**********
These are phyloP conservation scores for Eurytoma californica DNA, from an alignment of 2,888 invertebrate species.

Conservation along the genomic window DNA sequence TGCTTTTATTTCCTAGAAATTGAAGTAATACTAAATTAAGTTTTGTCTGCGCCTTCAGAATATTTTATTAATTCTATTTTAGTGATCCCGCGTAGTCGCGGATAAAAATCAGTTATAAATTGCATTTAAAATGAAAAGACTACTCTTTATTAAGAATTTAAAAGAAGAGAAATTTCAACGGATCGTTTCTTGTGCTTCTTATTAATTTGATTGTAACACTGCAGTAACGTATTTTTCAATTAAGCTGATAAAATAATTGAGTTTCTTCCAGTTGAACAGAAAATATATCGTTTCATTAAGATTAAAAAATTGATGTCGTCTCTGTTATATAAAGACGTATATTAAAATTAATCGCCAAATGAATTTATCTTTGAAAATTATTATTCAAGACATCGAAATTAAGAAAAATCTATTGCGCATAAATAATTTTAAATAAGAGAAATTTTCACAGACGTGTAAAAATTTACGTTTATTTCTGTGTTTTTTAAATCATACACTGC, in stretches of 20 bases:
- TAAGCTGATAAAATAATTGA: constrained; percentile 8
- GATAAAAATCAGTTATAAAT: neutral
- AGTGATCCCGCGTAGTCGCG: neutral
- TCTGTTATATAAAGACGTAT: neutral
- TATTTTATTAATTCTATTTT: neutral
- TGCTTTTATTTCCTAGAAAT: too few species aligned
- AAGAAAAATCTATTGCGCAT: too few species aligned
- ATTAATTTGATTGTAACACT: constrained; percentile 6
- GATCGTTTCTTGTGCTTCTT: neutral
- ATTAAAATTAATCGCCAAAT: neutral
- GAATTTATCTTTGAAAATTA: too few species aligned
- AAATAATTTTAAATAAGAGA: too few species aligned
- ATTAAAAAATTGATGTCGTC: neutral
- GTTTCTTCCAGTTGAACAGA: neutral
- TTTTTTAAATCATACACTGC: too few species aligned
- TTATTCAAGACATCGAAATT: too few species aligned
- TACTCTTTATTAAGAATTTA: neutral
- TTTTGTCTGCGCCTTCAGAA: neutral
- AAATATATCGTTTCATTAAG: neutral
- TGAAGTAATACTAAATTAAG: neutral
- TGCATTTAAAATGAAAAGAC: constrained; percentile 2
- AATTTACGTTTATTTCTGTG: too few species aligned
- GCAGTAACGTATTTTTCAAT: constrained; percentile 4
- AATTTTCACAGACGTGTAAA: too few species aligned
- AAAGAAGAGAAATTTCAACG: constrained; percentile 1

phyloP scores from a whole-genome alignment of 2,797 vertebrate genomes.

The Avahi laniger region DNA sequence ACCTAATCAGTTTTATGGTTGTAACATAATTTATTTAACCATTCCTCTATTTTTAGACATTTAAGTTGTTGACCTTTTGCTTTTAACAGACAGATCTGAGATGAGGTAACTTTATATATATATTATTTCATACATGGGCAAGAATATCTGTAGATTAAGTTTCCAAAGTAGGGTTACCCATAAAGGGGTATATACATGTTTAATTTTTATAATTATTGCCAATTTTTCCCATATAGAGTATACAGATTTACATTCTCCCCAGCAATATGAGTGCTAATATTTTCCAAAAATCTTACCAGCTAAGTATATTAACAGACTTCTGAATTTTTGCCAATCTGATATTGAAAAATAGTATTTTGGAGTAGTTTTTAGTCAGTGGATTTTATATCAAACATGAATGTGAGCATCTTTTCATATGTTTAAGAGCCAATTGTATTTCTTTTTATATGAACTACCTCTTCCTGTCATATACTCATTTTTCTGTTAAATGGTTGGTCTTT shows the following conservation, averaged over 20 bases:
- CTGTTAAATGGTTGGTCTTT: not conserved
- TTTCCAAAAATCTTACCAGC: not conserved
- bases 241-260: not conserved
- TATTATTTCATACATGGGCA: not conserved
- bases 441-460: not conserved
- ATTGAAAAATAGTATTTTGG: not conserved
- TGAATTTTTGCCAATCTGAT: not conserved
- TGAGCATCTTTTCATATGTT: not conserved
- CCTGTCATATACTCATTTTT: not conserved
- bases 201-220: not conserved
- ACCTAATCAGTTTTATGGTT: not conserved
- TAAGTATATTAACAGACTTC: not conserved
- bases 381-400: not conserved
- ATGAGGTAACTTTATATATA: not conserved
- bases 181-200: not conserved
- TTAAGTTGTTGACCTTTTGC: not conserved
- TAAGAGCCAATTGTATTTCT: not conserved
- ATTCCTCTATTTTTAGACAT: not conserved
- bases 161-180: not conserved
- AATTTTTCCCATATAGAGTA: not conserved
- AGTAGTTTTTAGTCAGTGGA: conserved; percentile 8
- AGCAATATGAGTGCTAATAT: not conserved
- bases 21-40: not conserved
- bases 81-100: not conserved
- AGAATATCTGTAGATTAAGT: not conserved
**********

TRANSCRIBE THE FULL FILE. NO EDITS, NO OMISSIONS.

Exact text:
These are phyloP conservation scores for Eurytoma californica DNA, from an alignment of 2,888 invertebrate species.

Conservation along the genomic window DNA sequence TGCTTTTATTTCCTAGAAATTGAAGTAATACTAAATTAAGTTTTGTCTGCGCCTTCAGAATATTTTATTAATTCTATTTTAGTGATCCCGCGTAGTCGCGGATAAAAATCAGTTATAAATTGCATTTAAAATGAAAAGACTACTCTTTATTAAGAATTTAAAAGAAGAGAAATTTCAACGGATCGTTTCTTGTGCTTCTTATTAATTTGATTGTAACACTGCAGTAACGTATTTTTCAATTAAGCTGATAAAATAATTGAGTTTCTTCCAGTTGAACAGAAAATATATCGTTTCATTAAGATTAAAAAATTGATGTCGTCTCTGTTATATAAAGACGTATATTAAAATTAATCGCCAAATGAATTTATCTTTGAAAATTATTATTCAAGACATCGAAATTAAGAAAAATCTATTGCGCATAAATAATTTTAAATAAGAGAAATTTTCACAGACGTGTAAAAATTTACGTTTATTTCTGTGTTTTTTAAATCATACACTGC, in stretches of 20 bases:
- TAAGCTGATAAAATAATTGA: constrained; percentile 8
- GATAAAAATCAGTTATAAAT: neutral
- AGTGATCCCGCGTAGTCGCG: neutral
- TCTGTTATATAAAGACGTAT: neutral
- TATTTTATTAATTCTATTTT: neutral
- TGCTTTTATTTCCTAGAAAT: too few species aligned
- AAGAAAAATCTATTGCGCAT: too few species aligned
- ATTAATTTGATTGTAACACT: constrained; percentile 6
- GATCGTTTCTTGTGCTTCTT: neutral
- ATTAAAATTAATCGCCAAAT: neutral
- GAATTTATCTTTGAAAATTA: too few species aligned
- AAATAATTTTAAATAAGAGA: too few species aligned
- ATTAAAAAATTGATGTCGTC: neutral
- GTTTCTTCCAGTTGAACAGA: neutral
- TTTTTTAAATCATACACTGC: too few species aligned
- TTATTCAAGACATCGAAATT: too few species aligned
- TACTCTTTATTAAGAATTTA: neutral
- TTTTGTCTGCGCCTTCAGAA: neutral
- AAATATATCGTTTCATTAAG: neutral
- TGAAGTAATACTAAATTAAG: neutral
- TGCATTTAAAATGAAAAGAC: constrained; percentile 2
- AATTTACGTTTATTTCTGTG: too few species aligned
- GCAGTAACGTATTTTTCAAT: constrained; percentile 4
- AATTTTCACAGACGTGTAAA: too few species aligned
- AAAGAAGAGAAATTTCAACG: constrained; percentile 1

phyloP scores from a whole-genome alignment of 2,797 vertebrate genomes.

The Avahi laniger region DNA sequence ACCTAATCAGTTTTATGGTTGTAACATAATTTATTTAACCATTCCTCTATTTTTAGACATTTAAGTTGTTGACCTTTTGCTTTTAACAGACAGATCTGAGATGAGGTAACTTTATATATATATTATTTCATACATGGGCAAGAATATCTGTAGATTAAGTTTCCAAAGTAGGGTTACCCATAAAGGGGTATATACATGTTTAATTTTTATAATTATTGCCAATTTTTCCCATATAGAGTATACAGATTTACATTCTCCCCAGCAATATGAGTGCTAATATTTTCCAAAAATCTTACCAGCTAAGTATATTAACAGACTTCTGAATTTTTGCCAATCTGATATTGAAAAATAGTATTTTGGAGTAGTTTTTAGTCAGTGGATTTTATATCAAACATGAATGTGAGCATCTTTTCATATGTTTAAGAGCCAATTGTATTTCTTTTTATATGAACTACCTCTTCCTGTCATATACTCATTTTTCTGTTAAATGGTTGGTCTTT shows the following conservation, averaged over 20 bases:
- CTGTTAAATGGTTGGTCTTT: not conserved
- TTTCCAAAAATCTTACCAGC: not conserved
- bases 241-260: not conserved
- TATTATTTCATACATGGGCA: not conserved
- bases 441-460: not conserved
- ATTGAAAAATAGTATTTTGG: not conserved
- TGAATTTTTGCCAATCTGAT: not conserved
- TGAGCATCTTTTCATATGTT: not conserved
- CCTGTCATATACTCATTTTT: not conserved
- bases 201-220: not conserved
- ACCTAATCAGTTTTATGGTT: not conserved
- TAAGTATATTAACAGACTTC: not conserved
- bases 381-400: not conserved
- ATGAGGTAACTTTATATATA: not conserved
- bases 181-200: not conserved
- TTAAGTTGTTGACCTTTTGC: not conserved
- TAAGAGCCAATTGTATTTCT: not conserved
- ATTCCTCTATTTTTAGACAT: not conserved
- bases 161-180: not conserved
- AATTTTTCCCATATAGAGTA: not conserved
- AGTAGTTTTTAGTCAGTGGA: conserved; percentile 8
- AGCAATATGAGTGCTAATAT: not conserved
- bases 21-40: not conserved
- bases 81-100: not conserved
- AGAATATCTGTAGATTAAGT: not conserved